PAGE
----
It is not often that the lineage of a highwayman can be traced back to a position so honorably distinguished as that of an officer in the American Revolution, yet such was Samuel Mason. After fighting for the freedom of his country he drifted down the Ohio to western Kentucky and the Cave-in-Rock country and there began a wild and free career unrestrained by either human or divine law.

      Before taking up Mason's military history it may be well to recall a few facts pertaining to the American Revolution: The first battle in that war was fought at Lexington, Massachusetts, April 19, 1775; the surrender of Cornwallis took place at Yorktown, Virginia, October 19, 1781. While these and other battles between were being fought in the colonies along the Atlantic coast, the frontiersmen west of the Alleghenies were engaged in the same war with the British and their Indian allies. On June 24, 1778, George Rogers Clark left Louisville with about one hundred and fifty men and floated down the Ohio, passing Cave-in-Rock, and at Fort Massac, near the mouth of the Cumberland, began his march through Illinois; he captured Vincennes August 1 and thus saved the west for the American colonies. Between Vincennes and the Old Settlements lay a vast country held, after many hard fights, by the settlers who occupied it.

      It was in this frontier defense of the upper Ohio River region that Samuel Mason took part. A complete history of his career as a Revolutionary soldier cannot, at this late day, be compiled; but, from the few statements regarding him that appear in printed history and from a few old documents still extant, sufficient evidence can be gathered to show that Mason was not only a soldier, but that he took a very active part in the struggle.

      When and where he enlisted is not known. He probably did so in Ohio County, Virginia (now West Virginia). In the List of the Revolutionary Soldiers of Virginia, issued in 1912 by the Virginia State Library, his name appears as a captain of the Ohio County Militia. The earliest record of his military life is one showing that in May, 1777, he pursued some Indians who had robbed and killed a family about fifty miles below Pittsburgh. Mason started from one of the forts above Fort Henry, now Wheeling, West Virginia, and "at the head of ten militia gallantly followed the murderers." Although he killed only one Indian he frightened and scattered the others so badly that the expedition was regarded a success. "This brave young man," says the report written a few days later, "will no doubt meet a reward adequate to his merit."

      About two months later we find him at Grave Creek Fort, twelve miles below Fort Henry. He started on another Indian pursuit July 15. On the 17th he wrote an account of this chase and forwarded it from Fort Henry to General Edward Hand, whose headquarters were at Pittsburgh. The original letter is in the Draper Collection. More than a dozen documents signed by Mason are preserved in the Draper Collection; all are signed Samuel Mason, except one letter, dated August 12, 1777, which is signed Samuel Meason. The letter of July 17, 1777, like other documents just referred to, shows that Samuel Mason was at least sufficiently familiar with the "three Rs" to attempt to report in his own handwriting some of the operations of the militia under him. In it he describes how a number of men, led first by Lieutenant Samuel Tomlinson and then by himself, had gone in pursuit of Indians and returned after two futile scouting expeditions. The suggestion made in this letter that he and his company be transferred to Fort Henry was carried out.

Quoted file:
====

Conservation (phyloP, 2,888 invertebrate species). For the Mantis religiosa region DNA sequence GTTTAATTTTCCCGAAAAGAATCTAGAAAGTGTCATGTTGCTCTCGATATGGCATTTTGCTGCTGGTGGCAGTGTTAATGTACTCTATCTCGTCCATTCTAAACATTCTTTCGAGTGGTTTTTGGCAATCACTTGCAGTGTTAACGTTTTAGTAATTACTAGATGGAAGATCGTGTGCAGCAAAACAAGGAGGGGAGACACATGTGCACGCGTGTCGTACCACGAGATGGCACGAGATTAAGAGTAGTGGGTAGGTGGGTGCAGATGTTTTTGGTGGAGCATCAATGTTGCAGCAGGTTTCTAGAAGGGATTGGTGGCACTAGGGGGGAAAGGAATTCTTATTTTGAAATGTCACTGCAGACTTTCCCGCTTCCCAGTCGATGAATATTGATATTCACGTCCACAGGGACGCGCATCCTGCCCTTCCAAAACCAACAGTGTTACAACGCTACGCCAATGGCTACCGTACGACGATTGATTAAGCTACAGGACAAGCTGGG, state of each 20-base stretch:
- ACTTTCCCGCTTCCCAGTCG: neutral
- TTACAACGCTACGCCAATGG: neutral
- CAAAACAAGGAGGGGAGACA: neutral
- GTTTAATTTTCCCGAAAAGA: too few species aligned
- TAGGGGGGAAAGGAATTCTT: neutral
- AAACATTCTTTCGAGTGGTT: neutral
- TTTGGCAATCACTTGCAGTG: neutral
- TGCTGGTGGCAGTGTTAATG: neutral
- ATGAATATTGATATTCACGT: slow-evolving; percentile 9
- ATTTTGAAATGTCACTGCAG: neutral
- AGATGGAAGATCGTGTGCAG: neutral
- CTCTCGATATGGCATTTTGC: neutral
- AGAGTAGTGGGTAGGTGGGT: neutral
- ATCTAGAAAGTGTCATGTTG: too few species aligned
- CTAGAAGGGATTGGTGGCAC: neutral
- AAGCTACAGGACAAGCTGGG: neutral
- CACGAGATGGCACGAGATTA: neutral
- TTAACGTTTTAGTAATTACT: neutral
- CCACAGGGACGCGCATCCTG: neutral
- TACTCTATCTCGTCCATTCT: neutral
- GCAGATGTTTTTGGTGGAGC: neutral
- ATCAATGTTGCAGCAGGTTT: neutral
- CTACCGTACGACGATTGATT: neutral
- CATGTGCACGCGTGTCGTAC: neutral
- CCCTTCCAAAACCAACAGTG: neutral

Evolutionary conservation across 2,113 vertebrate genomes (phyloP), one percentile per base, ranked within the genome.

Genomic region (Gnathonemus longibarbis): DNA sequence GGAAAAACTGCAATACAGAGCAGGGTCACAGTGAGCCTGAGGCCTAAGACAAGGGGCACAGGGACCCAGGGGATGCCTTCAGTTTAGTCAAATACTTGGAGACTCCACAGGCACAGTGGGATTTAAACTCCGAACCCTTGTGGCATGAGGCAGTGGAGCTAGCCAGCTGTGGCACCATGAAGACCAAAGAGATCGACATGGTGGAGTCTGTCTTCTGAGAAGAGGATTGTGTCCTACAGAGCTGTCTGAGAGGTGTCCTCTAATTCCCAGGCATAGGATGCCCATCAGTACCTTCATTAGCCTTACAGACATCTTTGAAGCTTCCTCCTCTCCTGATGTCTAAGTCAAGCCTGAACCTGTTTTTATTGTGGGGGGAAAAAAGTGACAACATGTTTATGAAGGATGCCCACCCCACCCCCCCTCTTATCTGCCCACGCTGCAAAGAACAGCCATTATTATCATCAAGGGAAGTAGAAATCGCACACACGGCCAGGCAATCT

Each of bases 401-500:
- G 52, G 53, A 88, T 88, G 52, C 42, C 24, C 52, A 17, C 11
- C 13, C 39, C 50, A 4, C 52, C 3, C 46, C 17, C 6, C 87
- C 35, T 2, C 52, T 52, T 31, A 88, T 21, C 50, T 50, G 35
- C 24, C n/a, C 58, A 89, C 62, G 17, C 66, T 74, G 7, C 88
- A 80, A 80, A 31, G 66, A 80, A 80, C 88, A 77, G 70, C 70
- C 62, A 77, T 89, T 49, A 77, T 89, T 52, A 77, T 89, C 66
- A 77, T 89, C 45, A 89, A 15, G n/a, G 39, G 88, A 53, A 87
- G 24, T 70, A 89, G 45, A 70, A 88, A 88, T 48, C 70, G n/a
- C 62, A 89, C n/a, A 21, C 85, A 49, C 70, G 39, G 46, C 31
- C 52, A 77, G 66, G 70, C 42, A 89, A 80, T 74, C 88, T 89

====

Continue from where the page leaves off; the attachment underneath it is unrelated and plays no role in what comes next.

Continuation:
Fort Henry was a comparatively old place when this letter was written. The three Zane brothers and a small party of emigrants had settled there in 1769. The fort was built in 1774 and was at first called Fincastle. In 1776 the name was changed to Fort Henry in honor of Patrick Henry, Governor of Virginia. Up to the latter part of August, 1777, it was not garrisoned by regular soldiery, but its defense, like that of some of the other frontier forts, was left to those who might seek shelter within its walls. By 1777 it had become a flourishing settlement with about thirty houses around it. Scouts were employed to watch for Indians and a warning from the men on guard made it possible for all the inhabitants of the place to retire to the fort on a moment's notice.

      General Hand, expecting an Indian attack on the fort, ordered Captain Mason and his men to proceed there immediately and help defend it. Captain Mason arrived August 12, and sent a report the same day to General Hand that he would "urge and push" the work and expected to be fully prepared in a few days to resist the enemy. By the middle of the month there were less than one hundred militia stationed at the fort. After all preparations had been completed the men became impatient, for there was nothing to indicate the approach of Indians.

      On the night of August 31 Captain Joseph Ogle, who with twelve other men had been watching the path leading to Fort Henry, came in and reported that no signs of the enemy had been discovered. That same night, however, four hundred Indians, led by a few whites, succeeded in placing themselves in ambush near the fort. They lay in two lines concealed by a corn field. Between these lines, along a road leading through the corn field, were stationed six Indians who could be seen by any one entering the road from the fort, and who were placed in that position for the purpose of decoying some of the whites within the line. The next morning?September 1?two men going out after some horses walked along the road and passed some of the concealed Indians, unaware of their presence. They had proceeded but a few steps when, to their great surprise, they discovered the six Indians standing not far ahead. The two men turned and ran for the fort. One of them was shot, but the other was permitted to escape that he might give the alarm.